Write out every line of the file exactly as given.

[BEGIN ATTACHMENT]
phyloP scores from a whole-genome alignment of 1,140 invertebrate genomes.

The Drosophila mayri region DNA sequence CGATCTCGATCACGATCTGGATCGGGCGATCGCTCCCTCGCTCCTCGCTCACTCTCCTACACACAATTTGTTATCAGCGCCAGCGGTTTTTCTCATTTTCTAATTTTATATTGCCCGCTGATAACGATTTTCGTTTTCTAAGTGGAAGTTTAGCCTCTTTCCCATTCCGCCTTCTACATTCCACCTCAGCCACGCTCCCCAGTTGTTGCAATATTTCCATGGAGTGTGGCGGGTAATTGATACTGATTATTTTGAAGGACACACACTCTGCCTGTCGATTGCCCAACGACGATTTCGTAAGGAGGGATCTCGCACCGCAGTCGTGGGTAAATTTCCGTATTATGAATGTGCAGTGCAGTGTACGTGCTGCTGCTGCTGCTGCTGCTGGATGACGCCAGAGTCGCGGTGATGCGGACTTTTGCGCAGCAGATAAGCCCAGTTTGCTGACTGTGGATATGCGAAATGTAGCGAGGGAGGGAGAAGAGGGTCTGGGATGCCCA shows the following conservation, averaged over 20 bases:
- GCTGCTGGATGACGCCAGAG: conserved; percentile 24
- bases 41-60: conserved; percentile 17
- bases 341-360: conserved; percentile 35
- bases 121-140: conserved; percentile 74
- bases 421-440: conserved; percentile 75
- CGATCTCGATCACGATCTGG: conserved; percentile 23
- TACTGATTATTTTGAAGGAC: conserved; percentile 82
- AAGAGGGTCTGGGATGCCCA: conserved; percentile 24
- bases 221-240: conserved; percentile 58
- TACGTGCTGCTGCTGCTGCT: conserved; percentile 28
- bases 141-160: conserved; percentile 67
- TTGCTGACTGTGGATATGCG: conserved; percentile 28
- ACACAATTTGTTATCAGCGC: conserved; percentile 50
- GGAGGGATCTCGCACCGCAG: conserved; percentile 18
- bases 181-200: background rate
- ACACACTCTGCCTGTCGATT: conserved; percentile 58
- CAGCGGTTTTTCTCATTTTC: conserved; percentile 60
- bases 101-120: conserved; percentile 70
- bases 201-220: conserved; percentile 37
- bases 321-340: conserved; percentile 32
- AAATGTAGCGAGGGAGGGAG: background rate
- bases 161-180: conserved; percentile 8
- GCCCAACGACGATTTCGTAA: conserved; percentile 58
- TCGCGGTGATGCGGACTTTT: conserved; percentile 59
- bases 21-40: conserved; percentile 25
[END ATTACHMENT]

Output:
phyloP scores from a whole-genome alignment of 1,140 invertebrate genomes.

The Drosophila mayri region DNA sequence CGATCTCGATCACGATCTGGATCGGGCGATCGCTCCCTCGCTCCTCGCTCACTCTCCTACACACAATTTGTTATCAGCGCCAGCGGTTTTTCTCATTTTCTAATTTTATATTGCCCGCTGATAACGATTTTCGTTTTCTAAGTGGAAGTTTAGCCTCTTTCCCATTCCGCCTTCTACATTCCACCTCAGCCACGCTCCCCAGTTGTTGCAATATTTCCATGGAGTGTGGCGGGTAATTGATACTGATTATTTTGAAGGACACACACTCTGCCTGTCGATTGCCCAACGACGATTTCGTAAGGAGGGATCTCGCACCGCAGTCGTGGGTAAATTTCCGTATTATGAATGTGCAGTGCAGTGTACGTGCTGCTGCTGCTGCTGCTGCTGGATGACGCCAGAGTCGCGGTGATGCGGACTTTTGCGCAGCAGATAAGCCCAGTTTGCTGACTGTGGATATGCGAAATGTAGCGAGGGAGGGAGAAGAGGGTCTGGGATGCCCA shows the following conservation, averaged over 20 bases:
- GCTGCTGGATGACGCCAGAG: conserved; percentile 24
- bases 41-60: conserved; percentile 17
- bases 341-360: conserved; percentile 35
- bases 121-140: conserved; percentile 74
- bases 421-440: conserved; percentile 75
- CGATCTCGATCACGATCTGG: conserved; percentile 23
- TACTGATTATTTTGAAGGAC: conserved; percentile 82
- AAGAGGGTCTGGGATGCCCA: conserved; percentile 24
- bases 221-240: conserved; percentile 58
- TACGTGCTGCTGCTGCTGCT: conserved; percentile 28
- bases 141-160: conserved; percentile 67
- TTGCTGACTGTGGATATGCG: conserved; percentile 28
- ACACAATTTGTTATCAGCGC: conserved; percentile 50
- GGAGGGATCTCGCACCGCAG: conserved; percentile 18
- bases 181-200: background rate
- ACACACTCTGCCTGTCGATT: conserved; percentile 58
- CAGCGGTTTTTCTCATTTTC: conserved; percentile 60
- bases 101-120: conserved; percentile 70
- bases 201-220: conserved; percentile 37
- bases 321-340: conserved; percentile 32
- AAATGTAGCGAGGGAGGGAG: background rate
- bases 161-180: conserved; percentile 8
- GCCCAACGACGATTTCGTAA: conserved; percentile 58
- TCGCGGTGATGCGGACTTTT: conserved; percentile 59
- bases 21-40: conserved; percentile 25